My dear friend Kate houses a very important collection of her grandmothers. Kate’s grandmother Nell is fondly remembered by family for her scones and her collections. She hailed from Scotland, which is notorious for whisky, and after immigrating to New Zealand she received a few miniature bottles of whisky as presents. These few presents were the beginning of a very special collection. This was in the late 1950’s and little did she know but for the next fifty years her collection would grow to over five hundred different miniature bottles of whisky, gin, sherry and ports.
Just how did she collect so many? A friends husband worked for a liquor wholesaler. Travellers gave him samplers and he would pass them on to Nell for her collection, these would become collectors items later on. And of course the liquor bottles were the finest samples you could get.
Nell had more than 100 miniature bottles of whisky in her collection. A lot in different bottles, from miniature Lockness monsters, to kilted men and Scottish people. The amazing thing about the one hundred or so whiskeys was that they were not only different types of whiskeys but they came from a variety of distilleries, some that would have closed down by now. Nell’s favourite bottle in her collection was a whisky housed in a car.
Nell displayed all the miniature alcohol bottles around her house. They were all in cabinets and were her pride and joy. Kate remembers visiting her house and never contemplating touching any of the bottles. Which was just as well as none of them had ever been opened! Imagine that! Hundreds of bottles of alcolol, left unopened for fifty years. Hard to beleieve it was in New Zealand! After Nell died, bottles were sold. Most of the whisky bottles went and not just for collections but to fans of whisky who wanted to drink the whisky, especially the whisky from the smaller disterillaries, ones that had closed down.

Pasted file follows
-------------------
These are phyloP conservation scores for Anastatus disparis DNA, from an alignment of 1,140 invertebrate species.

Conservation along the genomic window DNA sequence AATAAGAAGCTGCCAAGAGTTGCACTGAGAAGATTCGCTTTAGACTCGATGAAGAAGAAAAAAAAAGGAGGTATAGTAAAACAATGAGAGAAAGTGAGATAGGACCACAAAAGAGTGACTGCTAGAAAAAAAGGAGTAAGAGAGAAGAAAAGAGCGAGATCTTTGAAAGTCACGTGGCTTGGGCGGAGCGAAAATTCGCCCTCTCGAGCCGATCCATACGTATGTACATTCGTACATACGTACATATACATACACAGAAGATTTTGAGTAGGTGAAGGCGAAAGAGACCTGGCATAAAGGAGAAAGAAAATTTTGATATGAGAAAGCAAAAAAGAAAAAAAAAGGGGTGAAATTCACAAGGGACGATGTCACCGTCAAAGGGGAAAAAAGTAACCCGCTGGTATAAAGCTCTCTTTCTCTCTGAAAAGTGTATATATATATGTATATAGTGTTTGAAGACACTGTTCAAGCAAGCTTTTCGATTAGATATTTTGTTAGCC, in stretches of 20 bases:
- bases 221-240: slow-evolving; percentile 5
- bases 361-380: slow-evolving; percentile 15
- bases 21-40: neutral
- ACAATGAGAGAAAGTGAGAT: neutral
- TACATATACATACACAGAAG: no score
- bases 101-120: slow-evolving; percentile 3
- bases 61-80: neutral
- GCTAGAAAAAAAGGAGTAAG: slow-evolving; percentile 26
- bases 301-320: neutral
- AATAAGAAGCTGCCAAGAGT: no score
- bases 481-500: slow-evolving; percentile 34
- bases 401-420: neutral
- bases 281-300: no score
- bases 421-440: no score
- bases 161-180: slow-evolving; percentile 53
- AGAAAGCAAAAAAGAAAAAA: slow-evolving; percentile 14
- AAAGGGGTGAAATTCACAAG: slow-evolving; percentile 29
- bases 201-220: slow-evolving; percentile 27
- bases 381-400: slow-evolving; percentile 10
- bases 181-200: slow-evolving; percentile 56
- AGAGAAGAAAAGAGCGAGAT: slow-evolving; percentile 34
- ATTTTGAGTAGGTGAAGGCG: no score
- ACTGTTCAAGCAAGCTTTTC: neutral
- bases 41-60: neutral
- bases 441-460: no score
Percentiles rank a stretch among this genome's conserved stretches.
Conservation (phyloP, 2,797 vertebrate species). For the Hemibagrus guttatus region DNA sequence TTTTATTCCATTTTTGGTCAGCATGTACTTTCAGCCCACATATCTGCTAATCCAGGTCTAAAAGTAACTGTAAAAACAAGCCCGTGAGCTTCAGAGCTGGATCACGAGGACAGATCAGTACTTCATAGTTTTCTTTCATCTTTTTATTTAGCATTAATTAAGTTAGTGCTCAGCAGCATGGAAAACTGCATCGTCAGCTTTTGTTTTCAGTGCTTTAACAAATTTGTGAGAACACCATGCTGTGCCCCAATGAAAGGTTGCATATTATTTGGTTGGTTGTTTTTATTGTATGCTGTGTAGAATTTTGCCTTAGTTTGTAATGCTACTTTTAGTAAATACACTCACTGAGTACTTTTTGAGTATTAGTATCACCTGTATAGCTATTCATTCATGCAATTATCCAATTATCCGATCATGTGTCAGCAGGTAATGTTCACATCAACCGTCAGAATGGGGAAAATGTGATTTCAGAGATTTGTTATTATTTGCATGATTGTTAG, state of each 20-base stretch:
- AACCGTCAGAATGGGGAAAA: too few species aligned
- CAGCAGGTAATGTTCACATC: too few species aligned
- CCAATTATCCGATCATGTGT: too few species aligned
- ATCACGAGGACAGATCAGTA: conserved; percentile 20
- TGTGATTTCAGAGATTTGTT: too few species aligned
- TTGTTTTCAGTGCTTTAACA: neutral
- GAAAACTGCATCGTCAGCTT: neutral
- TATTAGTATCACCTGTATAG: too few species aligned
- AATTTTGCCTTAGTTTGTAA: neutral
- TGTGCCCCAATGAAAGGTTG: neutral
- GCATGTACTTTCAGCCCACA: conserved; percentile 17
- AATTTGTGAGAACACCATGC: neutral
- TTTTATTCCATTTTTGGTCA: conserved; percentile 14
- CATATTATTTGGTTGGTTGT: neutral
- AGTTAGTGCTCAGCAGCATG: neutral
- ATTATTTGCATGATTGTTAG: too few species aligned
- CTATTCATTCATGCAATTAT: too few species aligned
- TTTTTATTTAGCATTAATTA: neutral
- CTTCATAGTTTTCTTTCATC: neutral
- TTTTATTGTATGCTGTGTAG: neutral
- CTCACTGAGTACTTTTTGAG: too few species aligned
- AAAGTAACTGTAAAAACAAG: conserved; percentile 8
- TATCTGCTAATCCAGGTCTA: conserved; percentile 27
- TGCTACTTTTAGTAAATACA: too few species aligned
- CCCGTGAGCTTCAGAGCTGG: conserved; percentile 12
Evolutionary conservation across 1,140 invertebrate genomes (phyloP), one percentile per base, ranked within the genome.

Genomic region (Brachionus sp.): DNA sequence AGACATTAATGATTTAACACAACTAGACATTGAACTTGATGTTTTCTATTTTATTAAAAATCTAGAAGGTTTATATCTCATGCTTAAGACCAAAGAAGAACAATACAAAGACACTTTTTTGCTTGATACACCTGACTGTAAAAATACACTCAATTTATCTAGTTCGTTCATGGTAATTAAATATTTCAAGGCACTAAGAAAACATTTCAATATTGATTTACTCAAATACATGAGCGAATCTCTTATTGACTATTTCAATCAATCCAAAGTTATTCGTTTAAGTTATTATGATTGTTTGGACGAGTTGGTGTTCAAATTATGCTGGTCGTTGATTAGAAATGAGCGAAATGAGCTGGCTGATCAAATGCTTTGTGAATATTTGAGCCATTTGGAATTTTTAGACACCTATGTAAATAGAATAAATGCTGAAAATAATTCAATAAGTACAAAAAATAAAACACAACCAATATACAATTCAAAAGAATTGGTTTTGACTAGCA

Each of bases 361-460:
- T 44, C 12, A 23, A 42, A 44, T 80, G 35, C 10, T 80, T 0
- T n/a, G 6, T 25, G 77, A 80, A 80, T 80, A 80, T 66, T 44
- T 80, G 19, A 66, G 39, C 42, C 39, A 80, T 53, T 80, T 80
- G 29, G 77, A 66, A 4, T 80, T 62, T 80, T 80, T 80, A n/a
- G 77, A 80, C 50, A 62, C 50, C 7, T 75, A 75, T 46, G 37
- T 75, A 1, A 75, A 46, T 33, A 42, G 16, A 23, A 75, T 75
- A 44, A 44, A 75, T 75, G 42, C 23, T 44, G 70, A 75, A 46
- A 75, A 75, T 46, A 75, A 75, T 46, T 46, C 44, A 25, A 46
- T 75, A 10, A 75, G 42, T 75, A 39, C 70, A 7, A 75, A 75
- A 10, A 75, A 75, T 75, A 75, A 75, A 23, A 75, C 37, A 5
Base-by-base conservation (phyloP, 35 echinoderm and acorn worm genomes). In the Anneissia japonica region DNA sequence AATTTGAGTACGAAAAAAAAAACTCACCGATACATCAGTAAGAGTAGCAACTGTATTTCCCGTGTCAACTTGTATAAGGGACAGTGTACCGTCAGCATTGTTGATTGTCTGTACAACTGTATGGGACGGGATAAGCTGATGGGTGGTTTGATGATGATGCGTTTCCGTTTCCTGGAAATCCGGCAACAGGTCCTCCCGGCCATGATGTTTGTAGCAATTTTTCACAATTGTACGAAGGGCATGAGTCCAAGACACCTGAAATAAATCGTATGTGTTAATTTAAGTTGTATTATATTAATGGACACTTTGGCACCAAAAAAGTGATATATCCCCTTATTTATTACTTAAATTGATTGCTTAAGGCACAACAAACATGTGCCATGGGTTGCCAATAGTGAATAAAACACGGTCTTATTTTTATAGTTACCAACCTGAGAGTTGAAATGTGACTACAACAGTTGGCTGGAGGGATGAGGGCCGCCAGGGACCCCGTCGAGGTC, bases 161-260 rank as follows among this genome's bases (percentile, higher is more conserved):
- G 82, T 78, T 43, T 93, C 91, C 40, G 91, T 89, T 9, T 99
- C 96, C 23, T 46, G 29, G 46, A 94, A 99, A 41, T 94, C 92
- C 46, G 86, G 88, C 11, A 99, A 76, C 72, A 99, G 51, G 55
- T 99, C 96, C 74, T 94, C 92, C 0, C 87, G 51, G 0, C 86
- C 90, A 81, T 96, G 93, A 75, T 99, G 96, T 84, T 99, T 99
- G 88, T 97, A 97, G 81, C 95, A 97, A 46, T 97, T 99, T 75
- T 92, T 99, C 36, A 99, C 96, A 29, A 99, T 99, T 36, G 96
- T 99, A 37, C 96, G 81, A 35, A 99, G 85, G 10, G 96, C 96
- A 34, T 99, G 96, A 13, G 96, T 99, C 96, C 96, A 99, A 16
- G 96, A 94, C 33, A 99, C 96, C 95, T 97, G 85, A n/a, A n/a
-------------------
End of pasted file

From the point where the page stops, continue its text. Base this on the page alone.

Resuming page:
Visiting the collection, that has sadly dwindled down to one hundred, my heart skipped a beat. The bottles are so beautiful and there is such a variety that I was desperate to touch, hold and stare at them in wonder. The detail in them and their perfection, is breath taking. I wanted to see them all and tried to photograph them carefully to share them. Have I found a new passion to collect? I found my favourite bottle and went home to investigate it’s history. It was a small, ceramic, flat bottle with a cottage imprinted on it with the name Burns underneath. Maybe I was drawn to it as my husbands family are Burns and also from Scotland. The house however was where Scotland’s son, poet, Robert Burns (1759-1796) grew up. You would know his work, with his most famous folk song Auld Lang Syne. This ceramic bottle on it’s own would look amazing in a frame.
I wish I saw all of the collection, together with Nell telling me the history of the pieces. I love the idea of collections being the history of a family. These are the stories shared and told by a family member that gets passed down through the generations. Splitting up a collection and passing them down to grandchildren/ great grandchildren can continue the history of a family.
Just to complete the ‘display’ end of this post, Kate and I decided the collection wasn’t reaching it’s full potential where it was situated. Sitting above the bookshelf, on a glass shelf away from three pairs of little hands was a better idea. She now has collectable pride!